> > procedures? I would
> > count starting from scratch with all help files time and time
> > again to be
> > one of those unnecessary procedures. This time could better
> > be invested in
> > increasing the package's functionality.
> >
> > Best regards, my thanks go out to everyone as well,
> > Janko
> >
> > > > Thanks, as always, to everyone for their hard work to keep my
> > > statistical
> > > > computing free and easy.
> > > >
> > > > Best,
> > > >
> > > > Kyle
> > > >
> > > > [[alternative HTML version deleted]]
> > > >
> > > > ______________________________________________
> > > > R-devel_at_r-project.org mailing list
> > > > https://stat.ethz.ch/mailman/listinfo/r-devel
> >
> > ______________________________________________
> > [hidden email] mailing list
> > https://stat.ethz.ch/mailman/listinfo/r-devel
> >

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Re: a small suggestion for improving the building of packages

Janko Thyson
In reply to this post by Duncan Murdoch-2
> -----Ursprüngliche Nachricht-----
> Von: Duncan Murdoch [mailto:[hidden email]]
> Gesendet: Donnerstag, 16. September 2010 20:55
> An: Uwe Ligges
> Cc: Janko Thyson; r-devel@r-project. org
> Betreff: Re: [Rd] a small suggestion for improving the building of
> packages
>
>   On 16/09/2010 2:43 PM, Uwe Ligges wrote:
> >
> > On 16.09.2010 20:18, Janko Thyson wrote:
> > >>  From: Uwe Ligges<ligges_at_statistik.tu-dortmund.de>
> > >>  Date: Wed, 15 Sep 2010 15:23:01 +0200
> > >>  On 29.08.2010 22:34, Kyle Matoba wrote:
> > >>>  All,
> > >>>
> > >>>  I just finished the process of build a package for the first
> time and
> > >>  found
> > >>>  it characteristically (for R) very straightforward and well
> > >>  documented.
> > >>>
> > >>>  Whenever I deal with open source software I always endeavor to
> finish
> > >>  the
> > >>>  task I have in mind, and upon completing this, I then revisit
> all of
> > >>  the
> > >>>  configurations, customizing as necessary to achieve my goals
> more
> > >>  fully.
> > >>>  The ability to achieve some minimal level of functionality
> without
> > >>  the
> > >>  need
> > >>>  for much filling in of configuration files, etc., is, I feel,
> > >>  important to
> > >>
> > >>>  not scaring off the less technically inclined such as myself.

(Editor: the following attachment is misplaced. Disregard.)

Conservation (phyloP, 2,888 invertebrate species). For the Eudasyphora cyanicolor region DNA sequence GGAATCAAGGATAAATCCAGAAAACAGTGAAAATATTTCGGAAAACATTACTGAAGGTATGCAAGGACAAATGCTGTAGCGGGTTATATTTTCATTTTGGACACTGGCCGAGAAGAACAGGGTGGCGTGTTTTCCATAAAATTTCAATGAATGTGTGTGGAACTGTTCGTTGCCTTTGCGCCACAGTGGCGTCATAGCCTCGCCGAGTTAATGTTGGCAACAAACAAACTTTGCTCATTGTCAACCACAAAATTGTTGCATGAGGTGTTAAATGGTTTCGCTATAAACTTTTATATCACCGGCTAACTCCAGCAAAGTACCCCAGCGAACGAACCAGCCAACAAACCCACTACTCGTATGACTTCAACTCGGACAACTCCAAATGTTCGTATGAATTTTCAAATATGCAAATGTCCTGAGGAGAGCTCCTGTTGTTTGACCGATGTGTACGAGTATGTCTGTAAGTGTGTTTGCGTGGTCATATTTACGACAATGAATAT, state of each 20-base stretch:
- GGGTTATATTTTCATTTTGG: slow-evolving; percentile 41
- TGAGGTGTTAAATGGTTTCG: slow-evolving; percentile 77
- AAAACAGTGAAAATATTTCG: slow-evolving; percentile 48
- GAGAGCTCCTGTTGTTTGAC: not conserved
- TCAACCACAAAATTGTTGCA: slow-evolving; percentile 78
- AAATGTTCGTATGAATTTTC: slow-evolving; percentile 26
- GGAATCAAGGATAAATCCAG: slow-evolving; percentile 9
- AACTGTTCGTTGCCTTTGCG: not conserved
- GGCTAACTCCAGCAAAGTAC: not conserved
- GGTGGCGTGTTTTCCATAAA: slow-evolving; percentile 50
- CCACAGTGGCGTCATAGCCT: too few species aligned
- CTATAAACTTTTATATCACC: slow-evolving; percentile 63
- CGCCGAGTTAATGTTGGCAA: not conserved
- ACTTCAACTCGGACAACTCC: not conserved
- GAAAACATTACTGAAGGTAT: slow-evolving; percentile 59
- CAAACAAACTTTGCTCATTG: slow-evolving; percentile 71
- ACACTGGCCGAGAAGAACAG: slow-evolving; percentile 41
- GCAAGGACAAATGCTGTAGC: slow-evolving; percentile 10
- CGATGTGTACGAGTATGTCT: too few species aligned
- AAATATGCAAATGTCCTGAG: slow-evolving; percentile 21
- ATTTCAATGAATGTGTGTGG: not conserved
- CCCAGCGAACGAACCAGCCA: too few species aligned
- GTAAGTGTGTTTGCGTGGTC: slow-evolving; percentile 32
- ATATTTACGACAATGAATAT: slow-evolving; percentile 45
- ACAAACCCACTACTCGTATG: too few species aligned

> > >>>
> > >>>  Based on this heuristic, it is my understanding that a few small
> > >>  suggestions
> > >>>  could make building a warning-free package as easy as running
> > >>>  package.skeleton(), then R CMD check, R CMD build:
> > >>>
> > >>>  - Fill in default titles for each of the '*.Rd' files in /man
> > >>>  - Take out the tildes in the 'examples' section of the '*-
> package.Rd'
> > >>  main
> > >>
> > >>>  documentation file for the package (it seems to confuse the
> latex
> > >>  compiler)
> > >>>  - Put the lines '~~ Optionally other standard keywords, one per
> line,
> > >>  from
> > >>
> > >>>  file KEYWORDS in ~~
> > >>>  ~~ the R documentation directory ~~' into the \references{}
> section,
> > >>  there
> > >>
> > >>>  is presently a warning about all text needing to be in a
> section.
> > >>  Dear Kyle,
> > >>  thanks for the suggestions. Actually, it is intended to generate
> > >>  warnings /
> > >>  Errors in R CMD check: We want to force package developers to
> document
> > >>  their
> > >>  packages probably. This way, package maintainers / developers
> have to
> > >>  touch
> > >>  each Rd file and cannot use them as is in order to pass the
> checks.
> > >>  Best wishes,
> > >>  uwe
> > >
> > >  Dear Uwe,
> > >  in principle, I totally agree with your point of politely forcing
> developers
> > >  to write well documented packages. However, when you're trying to
> put
> > >  together a package, you (or at least I) never get it completely
> right on the
> > >  first, say, 20 tries ;-) Yet, by running package.skelleton() over
> and over
> > >  to keep track of changes you made during the process, you
> overwrite all Rd
> > >  files each time - including the ones that you might already have
> put a lot
> > >  of effort into. And delaying documentation to the very end of the
> process is
> > >  probably not the best idea either ;-) IMHO the community should
> favor the
> > >  approaches taken by packages such as roxygen or inlinedocs as at
> least it
> > >  provides some sort of direct synchronization between code and
> documentation.
> > >  Maybe one could agree on rejecting code that is missing roxygen or
> inlinedoc
> > >  code, which would ensure that code is documented properly. In
> fact, isn't
> > >  programming all about automating unnecessary manual procedures? I
> would
> > >  count starting from scratch with all help files time and time
> again to be
> > >  one of those unnecessary procedures. This time could better be